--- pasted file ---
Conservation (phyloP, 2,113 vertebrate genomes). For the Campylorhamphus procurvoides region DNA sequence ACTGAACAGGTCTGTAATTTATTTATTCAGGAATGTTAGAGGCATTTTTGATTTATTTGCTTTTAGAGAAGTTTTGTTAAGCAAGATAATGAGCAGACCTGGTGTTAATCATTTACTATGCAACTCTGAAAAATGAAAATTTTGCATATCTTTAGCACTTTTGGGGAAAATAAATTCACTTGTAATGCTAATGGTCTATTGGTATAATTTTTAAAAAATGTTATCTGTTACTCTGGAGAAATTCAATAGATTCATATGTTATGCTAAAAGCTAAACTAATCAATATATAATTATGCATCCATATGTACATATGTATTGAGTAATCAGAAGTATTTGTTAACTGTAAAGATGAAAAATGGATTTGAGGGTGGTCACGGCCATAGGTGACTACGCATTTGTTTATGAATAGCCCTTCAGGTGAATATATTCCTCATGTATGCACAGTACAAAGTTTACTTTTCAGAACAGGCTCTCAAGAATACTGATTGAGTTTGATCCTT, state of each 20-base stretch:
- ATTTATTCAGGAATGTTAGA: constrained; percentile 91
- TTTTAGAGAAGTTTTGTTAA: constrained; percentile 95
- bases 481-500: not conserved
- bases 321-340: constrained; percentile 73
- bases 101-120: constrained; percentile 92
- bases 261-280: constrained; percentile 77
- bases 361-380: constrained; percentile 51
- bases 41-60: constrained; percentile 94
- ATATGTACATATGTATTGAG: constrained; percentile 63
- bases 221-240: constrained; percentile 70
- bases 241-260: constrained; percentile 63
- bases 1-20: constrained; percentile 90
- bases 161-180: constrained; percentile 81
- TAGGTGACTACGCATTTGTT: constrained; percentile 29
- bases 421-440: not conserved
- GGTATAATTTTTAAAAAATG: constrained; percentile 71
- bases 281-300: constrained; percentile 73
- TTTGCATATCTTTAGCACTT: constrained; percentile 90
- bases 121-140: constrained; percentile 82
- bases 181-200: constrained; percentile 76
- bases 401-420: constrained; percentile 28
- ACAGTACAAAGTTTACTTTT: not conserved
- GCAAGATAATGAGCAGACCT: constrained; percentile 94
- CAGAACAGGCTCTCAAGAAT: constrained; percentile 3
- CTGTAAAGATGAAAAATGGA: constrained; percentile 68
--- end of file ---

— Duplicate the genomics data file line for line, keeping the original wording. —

Conservation (phyloP, 2,113 vertebrate genomes). For the Campylorhamphus procurvoides region DNA sequence ACTGAACAGGTCTGTAATTTATTTATTCAGGAATGTTAGAGGCATTTTTGATTTATTTGCTTTTAGAGAAGTTTTGTTAAGCAAGATAATGAGCAGACCTGGTGTTAATCATTTACTATGCAACTCTGAAAAATGAAAATTTTGCATATCTTTAGCACTTTTGGGGAAAATAAATTCACTTGTAATGCTAATGGTCTATTGGTATAATTTTTAAAAAATGTTATCTGTTACTCTGGAGAAATTCAATAGATTCATATGTTATGCTAAAAGCTAAACTAATCAATATATAATTATGCATCCATATGTACATATGTATTGAGTAATCAGAAGTATTTGTTAACTGTAAAGATGAAAAATGGATTTGAGGGTGGTCACGGCCATAGGTGACTACGCATTTGTTTATGAATAGCCCTTCAGGTGAATATATTCCTCATGTATGCACAGTACAAAGTTTACTTTTCAGAACAGGCTCTCAAGAATACTGATTGAGTTTGATCCTT, state of each 20-base stretch:
- ATTTATTCAGGAATGTTAGA: constrained; percentile 91
- TTTTAGAGAAGTTTTGTTAA: constrained; percentile 95
- bases 481-500: not conserved
- bases 321-340: constrained; percentile 73
- bases 101-120: constrained; percentile 92
- bases 261-280: constrained; percentile 77
- bases 361-380: constrained; percentile 51
- bases 41-60: constrained; percentile 94
- ATATGTACATATGTATTGAG: constrained; percentile 63
- bases 221-240: constrained; percentile 70
- bases 241-260: constrained; percentile 63
- bases 1-20: constrained; percentile 90
- bases 161-180: constrained; percentile 81
- TAGGTGACTACGCATTTGTT: constrained; percentile 29
- bases 421-440: not conserved
- GGTATAATTTTTAAAAAATG: constrained; percentile 71
- bases 281-300: constrained; percentile 73
- TTTGCATATCTTTAGCACTT: constrained; percentile 90
- bases 121-140: constrained; percentile 82
- bases 181-200: constrained; percentile 76
- bases 401-420: constrained; percentile 28
- ACAGTACAAAGTTTACTTTT: not conserved
- GCAAGATAATGAGCAGACCT: constrained; percentile 94
- CAGAACAGGCTCTCAAGAAT: constrained; percentile 3
- CTGTAAAGATGAAAAATGGA: constrained; percentile 68